Private investigator labelled a conspiracy theorist fights loss of licence
A private investigator described as an obsessive conspiracy theorist and a "very difficult woman" is challenging a decision to deny her a certificate allowing her to keep working.
Grace Haden, a former police prosecutor turned "transparency" campaigner, was in court on Friday challenging a Private Security Personnel Licensing Authority decision not to renew the certificate of approval she needs to continue operating as a private investigator.
In its January decision declining the renewal, the authority said Haden "appears to hold very strong views on many matters and she is adamant that there is some form of conspiracy afoot".
The ruling said there was no evidence to support Haden's conspiracy theories and "it appears to boil down to a long-held obsession which can only harm her ability to carry out her duties as a private investigator in a rational and professional manner".
But in the Napier District Court on Friday, Haden argued the authority had no grounds to refuse to renew her certificate.
In 2008, a court ordered Haden to pay $57,500 in damages for defamation, with Judge Roderick Joyce referring to her "persistent selection of what suits her to focus upon in terms inevitably distorting overall realities".
The judge's comment was included in the authority's licence renewal decision, but Haden told Judge Geoff Rea on Friday she was still fighting the 2008 decision via the Serious Fraud Office.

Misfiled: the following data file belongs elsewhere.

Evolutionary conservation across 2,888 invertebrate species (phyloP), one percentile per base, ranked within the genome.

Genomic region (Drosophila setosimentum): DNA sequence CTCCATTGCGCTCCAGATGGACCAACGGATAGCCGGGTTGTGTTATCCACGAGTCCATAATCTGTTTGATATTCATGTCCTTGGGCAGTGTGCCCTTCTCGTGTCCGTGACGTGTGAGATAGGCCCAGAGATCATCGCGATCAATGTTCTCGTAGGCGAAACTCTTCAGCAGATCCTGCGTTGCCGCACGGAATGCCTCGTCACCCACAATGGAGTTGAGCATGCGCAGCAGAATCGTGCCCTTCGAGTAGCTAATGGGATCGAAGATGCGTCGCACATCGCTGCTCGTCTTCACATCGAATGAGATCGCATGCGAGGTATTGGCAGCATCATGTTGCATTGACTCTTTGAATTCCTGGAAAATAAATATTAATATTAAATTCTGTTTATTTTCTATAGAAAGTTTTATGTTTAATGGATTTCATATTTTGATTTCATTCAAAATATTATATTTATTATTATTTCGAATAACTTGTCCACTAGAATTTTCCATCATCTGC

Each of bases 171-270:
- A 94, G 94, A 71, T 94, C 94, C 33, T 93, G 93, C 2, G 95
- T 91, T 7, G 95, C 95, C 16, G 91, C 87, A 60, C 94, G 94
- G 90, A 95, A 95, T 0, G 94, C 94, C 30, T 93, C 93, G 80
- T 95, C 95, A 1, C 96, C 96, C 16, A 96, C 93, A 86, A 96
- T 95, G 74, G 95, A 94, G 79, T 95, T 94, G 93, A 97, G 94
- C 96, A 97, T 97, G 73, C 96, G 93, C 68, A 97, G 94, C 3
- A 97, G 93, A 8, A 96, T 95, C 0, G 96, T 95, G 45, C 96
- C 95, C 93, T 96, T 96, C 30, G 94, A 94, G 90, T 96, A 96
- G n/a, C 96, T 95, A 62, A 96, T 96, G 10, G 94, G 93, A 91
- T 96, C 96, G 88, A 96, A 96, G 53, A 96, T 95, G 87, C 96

"If a person thinks I'm in a position to prove something, people attack me," she said.
The authority also quoted from a police file related to another matter, in which an officer described Haden as "a very difficult woman who targets people she believes have wronged her and society. She has a number of conspiracy theories in regards to the police and other people she has dealt with".
However, Haden said her reputation was "beyond reproach", and the authority's attempt to remove her from the industry had been influenced by a private investigator "who is a competitor".
The judge asked Haden if, in the event he sided with the authority and against her, "you're going to include me in your conspiracy theory?"
She assured him she would not. "There are judges I wouldn't give the time of day, but I respect you very much, your honour."
The judge asked both sides to provide further written submissions before he would deliver a reserved decision on the matter.
* In a decision made on July 10, 2017, Judge Rea found that the authority was "quite correct in determining that the appellant's certificate of approval should not be renewed and therefore this appeal is dismissed".
Judge Rea said the grounds of appeal put forward by Haden related to either the Bill of Rights or the United Nations Convention Against Corruption so his decision, similar to the Authority's earlier decision, "has nothing to do with the appellant's rights as to freedom of thought, conscience, religion or freedom of expression nor her right to justice or to public reporting".
"This decision is based solely on the way that she has behaved during the currency of the Certificate of Approval and how she has not met the standard required of her," he said.